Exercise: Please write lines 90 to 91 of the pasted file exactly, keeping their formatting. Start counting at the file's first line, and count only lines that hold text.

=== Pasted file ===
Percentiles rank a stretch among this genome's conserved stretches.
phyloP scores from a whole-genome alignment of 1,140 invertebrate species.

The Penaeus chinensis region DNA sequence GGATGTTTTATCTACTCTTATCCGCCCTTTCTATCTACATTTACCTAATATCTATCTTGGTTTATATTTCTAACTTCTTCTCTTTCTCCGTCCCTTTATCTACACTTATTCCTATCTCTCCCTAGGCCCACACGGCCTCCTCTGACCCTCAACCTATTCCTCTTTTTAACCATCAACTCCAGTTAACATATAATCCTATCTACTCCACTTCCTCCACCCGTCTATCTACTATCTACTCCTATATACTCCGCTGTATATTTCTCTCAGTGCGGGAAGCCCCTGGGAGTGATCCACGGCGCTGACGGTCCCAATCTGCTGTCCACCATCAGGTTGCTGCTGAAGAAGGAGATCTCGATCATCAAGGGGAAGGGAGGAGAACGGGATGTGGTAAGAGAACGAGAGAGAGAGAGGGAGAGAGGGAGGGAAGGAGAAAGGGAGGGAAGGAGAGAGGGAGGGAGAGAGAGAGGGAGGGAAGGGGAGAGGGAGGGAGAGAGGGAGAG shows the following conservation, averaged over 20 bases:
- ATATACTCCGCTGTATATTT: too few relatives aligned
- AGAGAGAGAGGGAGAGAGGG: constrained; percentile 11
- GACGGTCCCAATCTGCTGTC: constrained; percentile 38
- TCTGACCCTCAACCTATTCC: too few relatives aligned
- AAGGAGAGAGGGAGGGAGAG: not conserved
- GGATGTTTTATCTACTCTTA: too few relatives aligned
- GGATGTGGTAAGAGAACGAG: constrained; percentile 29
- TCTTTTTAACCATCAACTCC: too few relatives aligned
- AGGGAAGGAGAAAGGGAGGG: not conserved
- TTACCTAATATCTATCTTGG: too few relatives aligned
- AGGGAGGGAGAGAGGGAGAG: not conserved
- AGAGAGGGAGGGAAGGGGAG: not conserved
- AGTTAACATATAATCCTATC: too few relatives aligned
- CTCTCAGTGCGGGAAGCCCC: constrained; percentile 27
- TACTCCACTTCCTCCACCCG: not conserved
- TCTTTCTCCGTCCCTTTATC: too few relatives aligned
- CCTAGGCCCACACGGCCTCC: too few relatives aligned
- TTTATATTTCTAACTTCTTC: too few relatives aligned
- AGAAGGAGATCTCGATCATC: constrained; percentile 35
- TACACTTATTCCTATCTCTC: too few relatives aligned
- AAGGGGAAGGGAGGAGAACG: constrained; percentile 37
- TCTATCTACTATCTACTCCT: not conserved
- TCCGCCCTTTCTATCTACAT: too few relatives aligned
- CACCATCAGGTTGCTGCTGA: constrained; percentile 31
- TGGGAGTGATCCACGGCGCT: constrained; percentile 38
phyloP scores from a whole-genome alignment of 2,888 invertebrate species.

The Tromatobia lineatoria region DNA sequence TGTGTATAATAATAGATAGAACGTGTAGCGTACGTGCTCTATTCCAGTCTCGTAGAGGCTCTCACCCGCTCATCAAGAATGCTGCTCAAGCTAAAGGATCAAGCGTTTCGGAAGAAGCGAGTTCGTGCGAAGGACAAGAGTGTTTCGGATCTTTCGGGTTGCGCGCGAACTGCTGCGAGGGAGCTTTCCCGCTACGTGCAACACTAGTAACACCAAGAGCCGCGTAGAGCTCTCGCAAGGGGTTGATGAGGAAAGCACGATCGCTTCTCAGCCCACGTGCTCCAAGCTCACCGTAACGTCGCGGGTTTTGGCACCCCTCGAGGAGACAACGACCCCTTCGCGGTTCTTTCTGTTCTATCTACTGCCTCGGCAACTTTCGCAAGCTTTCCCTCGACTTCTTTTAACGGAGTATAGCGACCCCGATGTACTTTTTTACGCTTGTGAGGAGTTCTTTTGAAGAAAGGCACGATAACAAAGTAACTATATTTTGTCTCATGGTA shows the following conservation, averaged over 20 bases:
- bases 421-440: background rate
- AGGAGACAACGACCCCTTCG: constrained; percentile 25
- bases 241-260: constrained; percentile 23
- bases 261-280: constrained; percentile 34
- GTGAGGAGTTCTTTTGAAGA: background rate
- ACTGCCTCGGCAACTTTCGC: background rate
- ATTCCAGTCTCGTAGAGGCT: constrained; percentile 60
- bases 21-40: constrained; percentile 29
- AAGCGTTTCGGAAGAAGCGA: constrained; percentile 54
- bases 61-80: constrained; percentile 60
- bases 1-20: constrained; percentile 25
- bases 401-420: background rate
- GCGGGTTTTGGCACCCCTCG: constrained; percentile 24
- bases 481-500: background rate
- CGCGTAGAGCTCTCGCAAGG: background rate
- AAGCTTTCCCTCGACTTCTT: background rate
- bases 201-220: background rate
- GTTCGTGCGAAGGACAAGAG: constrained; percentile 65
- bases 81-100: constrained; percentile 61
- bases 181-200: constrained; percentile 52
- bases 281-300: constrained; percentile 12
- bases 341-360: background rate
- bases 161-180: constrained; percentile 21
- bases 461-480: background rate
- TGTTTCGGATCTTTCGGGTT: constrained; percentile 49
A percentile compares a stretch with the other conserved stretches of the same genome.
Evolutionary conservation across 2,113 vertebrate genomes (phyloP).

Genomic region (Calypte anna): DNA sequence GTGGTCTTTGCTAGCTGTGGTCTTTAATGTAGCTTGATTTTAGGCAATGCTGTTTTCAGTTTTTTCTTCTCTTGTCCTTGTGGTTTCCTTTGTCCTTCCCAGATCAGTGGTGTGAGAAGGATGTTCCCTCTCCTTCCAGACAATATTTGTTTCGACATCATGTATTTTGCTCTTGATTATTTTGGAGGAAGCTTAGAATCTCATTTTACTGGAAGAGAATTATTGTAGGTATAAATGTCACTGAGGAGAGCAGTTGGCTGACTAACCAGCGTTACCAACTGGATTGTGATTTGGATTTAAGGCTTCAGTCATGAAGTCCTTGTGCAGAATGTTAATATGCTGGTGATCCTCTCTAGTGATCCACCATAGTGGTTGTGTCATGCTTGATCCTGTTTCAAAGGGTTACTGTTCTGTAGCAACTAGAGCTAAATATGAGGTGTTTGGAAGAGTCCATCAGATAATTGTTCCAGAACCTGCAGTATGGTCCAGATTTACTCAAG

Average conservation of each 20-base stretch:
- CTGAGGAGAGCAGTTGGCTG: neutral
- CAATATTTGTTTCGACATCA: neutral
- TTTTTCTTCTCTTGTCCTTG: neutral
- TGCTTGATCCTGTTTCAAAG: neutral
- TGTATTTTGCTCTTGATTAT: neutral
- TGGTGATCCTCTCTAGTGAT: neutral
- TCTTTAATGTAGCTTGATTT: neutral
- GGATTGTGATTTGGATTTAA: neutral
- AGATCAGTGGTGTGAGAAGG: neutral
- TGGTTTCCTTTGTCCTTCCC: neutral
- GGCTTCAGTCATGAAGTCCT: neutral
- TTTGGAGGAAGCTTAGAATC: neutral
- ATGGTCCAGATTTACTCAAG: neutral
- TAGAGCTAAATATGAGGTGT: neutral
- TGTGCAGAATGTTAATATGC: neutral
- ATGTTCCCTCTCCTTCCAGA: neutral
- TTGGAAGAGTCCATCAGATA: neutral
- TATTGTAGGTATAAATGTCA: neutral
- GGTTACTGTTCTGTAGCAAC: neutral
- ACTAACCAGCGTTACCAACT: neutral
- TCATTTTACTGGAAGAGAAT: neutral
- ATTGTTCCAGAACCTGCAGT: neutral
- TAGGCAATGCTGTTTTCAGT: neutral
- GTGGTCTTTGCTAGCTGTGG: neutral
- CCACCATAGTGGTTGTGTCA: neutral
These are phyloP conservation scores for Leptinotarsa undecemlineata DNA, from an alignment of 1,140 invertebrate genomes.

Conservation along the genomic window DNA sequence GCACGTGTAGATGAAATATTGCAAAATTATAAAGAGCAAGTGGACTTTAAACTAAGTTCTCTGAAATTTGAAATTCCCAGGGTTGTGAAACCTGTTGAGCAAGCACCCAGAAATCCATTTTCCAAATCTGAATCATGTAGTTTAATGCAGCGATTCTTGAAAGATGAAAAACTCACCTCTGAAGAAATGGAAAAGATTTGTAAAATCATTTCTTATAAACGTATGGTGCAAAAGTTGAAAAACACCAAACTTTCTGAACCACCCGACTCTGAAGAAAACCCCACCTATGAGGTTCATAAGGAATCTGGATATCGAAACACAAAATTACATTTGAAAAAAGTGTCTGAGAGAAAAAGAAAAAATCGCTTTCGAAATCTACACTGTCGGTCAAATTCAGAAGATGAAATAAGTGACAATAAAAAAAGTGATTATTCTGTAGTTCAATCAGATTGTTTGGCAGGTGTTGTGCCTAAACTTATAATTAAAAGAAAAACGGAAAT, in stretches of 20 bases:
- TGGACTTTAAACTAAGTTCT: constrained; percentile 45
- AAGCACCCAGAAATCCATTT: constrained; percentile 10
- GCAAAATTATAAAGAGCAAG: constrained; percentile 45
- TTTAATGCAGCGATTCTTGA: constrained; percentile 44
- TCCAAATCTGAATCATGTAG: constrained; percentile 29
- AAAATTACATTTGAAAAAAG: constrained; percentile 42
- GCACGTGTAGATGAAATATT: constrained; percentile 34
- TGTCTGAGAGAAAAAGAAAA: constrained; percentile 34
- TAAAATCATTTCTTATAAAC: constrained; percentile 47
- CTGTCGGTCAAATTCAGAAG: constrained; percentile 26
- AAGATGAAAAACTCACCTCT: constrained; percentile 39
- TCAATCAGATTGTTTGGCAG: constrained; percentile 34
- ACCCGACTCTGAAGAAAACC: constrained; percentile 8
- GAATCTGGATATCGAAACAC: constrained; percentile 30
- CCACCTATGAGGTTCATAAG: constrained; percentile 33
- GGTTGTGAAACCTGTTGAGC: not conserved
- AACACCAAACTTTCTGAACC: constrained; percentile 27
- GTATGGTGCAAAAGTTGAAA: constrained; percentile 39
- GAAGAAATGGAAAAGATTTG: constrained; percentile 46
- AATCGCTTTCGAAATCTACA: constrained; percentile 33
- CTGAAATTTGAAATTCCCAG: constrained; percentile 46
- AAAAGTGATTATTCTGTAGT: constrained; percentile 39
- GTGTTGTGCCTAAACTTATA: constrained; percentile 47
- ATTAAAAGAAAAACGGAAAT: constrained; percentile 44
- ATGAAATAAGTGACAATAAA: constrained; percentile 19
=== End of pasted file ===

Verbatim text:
- TTTAATGCAGCGATTCTTGA: constrained; percentile 44
- TCCAAATCTGAATCATGTAG: constrained; percentile 29